Articles,  Radio Hour

The Return Of Hunger

by Piper J. Daniels
Art by Maryanne Poppano 

Piper’s story appears in Episode 7 of The Dirty Spoon Radio Hour, which aired on November 2, 2018. 

I can only say in the dark
how one Spring
I crushed a monarch midflight 
just to know how it felt
to have something change 
in my hands.

-Ocean Vuong


Disordered eating was as much a part of my upbringing as arithmetic or prayer.

Each bland dinner began with the blood and the body of Christ.

Every night my mother served us the same meal—steamed chicken and vegetables, which were carefully weighed on a small white scale in order to track portion size and caloric intake with precision.

Upon the kitchen counter was a cookie jar in the shape of a cow that mooed when you opened the lid. Only very rarely did it contain cookies.

It was meant to be a lesson.

It was meant to be a trap.

Memories of mealtime are so vivid that even in my adult life, it is difficult to separate present from past, as though eating could only exist inside the same shameful moment.


A girl is given a mantra, which is like a prayer:

A moment on the lips, a lifetime on the hips.

Nothing tastes as good as being thin feels.[i]

A girl is given a diet and, as the trends change, another and another:

Alkaline. Atkins. Baby Food. Blood Type. Cabbage Soup. Master Cleanse. Mediterranean. Paleolithic. Slimfast. South Beach. Weight Watchers. Zone.

A girl is given aid:

Adderall. Dexatrim. Hodroxycut. Metabolife.

A girl is given the opportunity to push herself:

The ipecac diet. The finger down your throat diet. The swallowing of saturated cotton balls diet. The laxative diet. The cigarette diet. Even the Breatharian diet, in which  nourishment is derived solely from sunlight and air.


If it is as Plath ventures, that “dying/ is an art,” then disordered eating is the central artistic medium in which girls are instructed and supported. As women, we pass this curse from generation to generation, enforcing the very practices that made us ill and held us down.

For over a decade prior to her first pregnancy, my mother controlled her figure and her hunger by chewing sugar-free cinnamon gum and eating exactly seven saltine crackers a day. In sharp contrast, pregnancy must’ve felt to my mother like being violently possessed.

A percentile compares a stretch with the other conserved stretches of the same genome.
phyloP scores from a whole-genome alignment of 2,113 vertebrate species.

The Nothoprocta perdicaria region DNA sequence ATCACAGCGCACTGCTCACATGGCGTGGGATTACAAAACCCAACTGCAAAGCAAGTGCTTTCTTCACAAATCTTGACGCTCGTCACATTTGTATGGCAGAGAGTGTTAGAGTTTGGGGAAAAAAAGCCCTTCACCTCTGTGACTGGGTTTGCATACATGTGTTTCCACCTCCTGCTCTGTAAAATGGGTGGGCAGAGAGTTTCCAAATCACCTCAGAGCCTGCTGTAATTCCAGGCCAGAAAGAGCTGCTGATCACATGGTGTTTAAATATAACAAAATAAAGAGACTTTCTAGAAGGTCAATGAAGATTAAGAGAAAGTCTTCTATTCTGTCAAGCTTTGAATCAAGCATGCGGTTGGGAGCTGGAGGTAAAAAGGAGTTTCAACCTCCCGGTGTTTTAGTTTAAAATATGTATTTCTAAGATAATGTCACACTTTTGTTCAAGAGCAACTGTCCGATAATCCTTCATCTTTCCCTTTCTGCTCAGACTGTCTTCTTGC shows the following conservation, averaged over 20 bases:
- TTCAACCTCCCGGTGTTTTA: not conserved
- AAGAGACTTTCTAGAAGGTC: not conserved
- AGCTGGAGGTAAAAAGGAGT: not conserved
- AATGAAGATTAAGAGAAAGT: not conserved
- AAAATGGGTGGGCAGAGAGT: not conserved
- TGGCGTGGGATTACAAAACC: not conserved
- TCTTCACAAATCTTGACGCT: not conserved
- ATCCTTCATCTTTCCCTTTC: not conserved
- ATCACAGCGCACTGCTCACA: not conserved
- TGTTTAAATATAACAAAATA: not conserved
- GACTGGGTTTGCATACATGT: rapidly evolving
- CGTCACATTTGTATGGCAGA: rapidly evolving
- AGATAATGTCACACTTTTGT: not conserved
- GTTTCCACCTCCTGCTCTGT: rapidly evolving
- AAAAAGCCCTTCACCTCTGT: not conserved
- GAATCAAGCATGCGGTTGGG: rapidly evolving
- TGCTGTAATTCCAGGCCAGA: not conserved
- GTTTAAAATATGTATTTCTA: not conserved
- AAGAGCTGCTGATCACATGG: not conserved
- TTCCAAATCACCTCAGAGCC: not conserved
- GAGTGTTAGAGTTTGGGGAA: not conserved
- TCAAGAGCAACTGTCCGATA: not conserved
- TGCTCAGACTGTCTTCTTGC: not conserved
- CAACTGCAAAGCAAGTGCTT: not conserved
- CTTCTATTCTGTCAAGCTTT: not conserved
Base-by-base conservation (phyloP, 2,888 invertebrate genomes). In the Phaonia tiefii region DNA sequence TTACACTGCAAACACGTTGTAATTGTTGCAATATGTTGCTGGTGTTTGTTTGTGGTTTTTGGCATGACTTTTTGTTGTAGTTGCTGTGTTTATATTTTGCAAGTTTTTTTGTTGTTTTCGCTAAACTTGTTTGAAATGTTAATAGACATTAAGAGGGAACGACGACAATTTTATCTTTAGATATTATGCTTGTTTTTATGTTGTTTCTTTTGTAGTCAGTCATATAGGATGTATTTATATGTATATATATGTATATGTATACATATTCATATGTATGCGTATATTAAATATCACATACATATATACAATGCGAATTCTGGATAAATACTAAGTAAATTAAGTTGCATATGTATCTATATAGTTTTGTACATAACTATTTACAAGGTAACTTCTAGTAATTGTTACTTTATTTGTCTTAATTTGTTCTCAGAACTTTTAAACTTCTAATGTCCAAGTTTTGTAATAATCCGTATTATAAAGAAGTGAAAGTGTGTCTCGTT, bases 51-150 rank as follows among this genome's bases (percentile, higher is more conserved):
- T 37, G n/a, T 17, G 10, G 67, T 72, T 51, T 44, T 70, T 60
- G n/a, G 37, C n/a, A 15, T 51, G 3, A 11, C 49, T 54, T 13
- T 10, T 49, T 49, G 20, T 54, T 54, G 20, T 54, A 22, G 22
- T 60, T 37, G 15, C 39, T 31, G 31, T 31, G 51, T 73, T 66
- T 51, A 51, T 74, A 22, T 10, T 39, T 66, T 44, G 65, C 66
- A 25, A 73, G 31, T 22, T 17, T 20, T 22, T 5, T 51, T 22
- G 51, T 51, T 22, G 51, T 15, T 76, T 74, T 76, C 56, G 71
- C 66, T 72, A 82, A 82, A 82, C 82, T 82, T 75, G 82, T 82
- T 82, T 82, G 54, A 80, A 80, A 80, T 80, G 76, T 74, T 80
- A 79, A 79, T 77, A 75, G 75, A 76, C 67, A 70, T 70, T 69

She tells stories about blacking out and coming to in the McDonald’s parking lot, the flavor of burgers and apple pies on her tongue.

She had nightmares that we were born so small and starving we disappeared in the sheets.

When it was time to be born, my mother’s hips proved too small, so my sister and me were ripped from her body like bad spirits in a séance gone wrong.

My mother did her best to make healthy choices while I was in utero, but I know plenty of women with mothers who refused to “eat for two,” women whose first diet began in the womb, where they grew from a cradle of bone.




The great love of my childhood was my grandmother, the well meaning, rightwing matriarch who firmly believed that beauty was a woman’s greatest power. She took me to the K-Mart superstore every Friday so I could select another doll to inhabit my Barbie universe. By age six, I had everything a little girl could dream of: dozens of Barbies, three corvettes and a safari jeep, a spa, an ice cream store, and a cul-de-sac of Dream Houses. An embarrassment of riches but for one thing: I fucking hated Barbie, along with that basic tween, Skipper, and the most likely closeted Ken.

Barbie’s sexuality was confusing to me. Why the irremovable underpants? Why large breasts but no vagina? What did that say about vaginas? About breasts? And why, I wondered, did my friends make their Barbies and Kens scissor? Why did my babysitter enjoy making Ken talk dirty to me?




Germaine Greer: Whenever we treat women’s bodies as aesthetic objects without function we deform them.




In their interactive, multi-media collaboration entitled Doll Games, artists Shelley and Pamela Jackson describe the eroticism of their dolls, claiming they knew the dolls’ bodies better than their own. The Jacksons speak of their Barbies’ private lives as “perfect.”

“I identified with their hard dumb inexpressiveness,” Shelley Jackson writes. “It was how I felt too: my real life did not show on the outside. The dolls clacked together, their bodies all beak, all shell. Despite this, everything about them was erotic.”

The Jacksons say of their dolls, “their secrets were ours.”

Was it for lack of imagination that I eyed my Barbies suspiciously, doing my best to match the stoicism hidden carefully beneath all their lipsticked, saccharine cheer?




In her doll-hating Opus, The Bluest Eye, Toni Morrison writes, “Adults, older girls, shops, magazines, newspapers, window signs—all the world agreed that a blue-eyed, yellow-haired, pink-skinned doll was what every girl child treasured.”

When the novel’s Claudia is gifted such a doll for Christmas, it is with this breathless incantation: “This is beautiful, and if you are on this day ‘worthy,’ you may have it.”

“What was I supposed to do with it?” Claudia wonders. “Pretend to be its mother?”

Eventually, Claudia rips that blue-eyed, yellow-haired, pink-skinned doll to pieces. It is hard to imagine a reader who does not cheer her on.




No part of me believed the Barbies were beautiful. Each time I held them, it was an interrogation of their shallow superiority, their embodiment of the feminine mystique. I felt they had to answer for the damaging ideals their bodies engendered, considered them monsters who deserved to be maimed. It might be said that the hatred of something as feminine as Barbie is not in keeping with the spirit of feminism, but then, I reasoned, these Barbies were not women. They were weekly reminders of a certain plastic perfection my chubby, queer, nerdy self would never attain.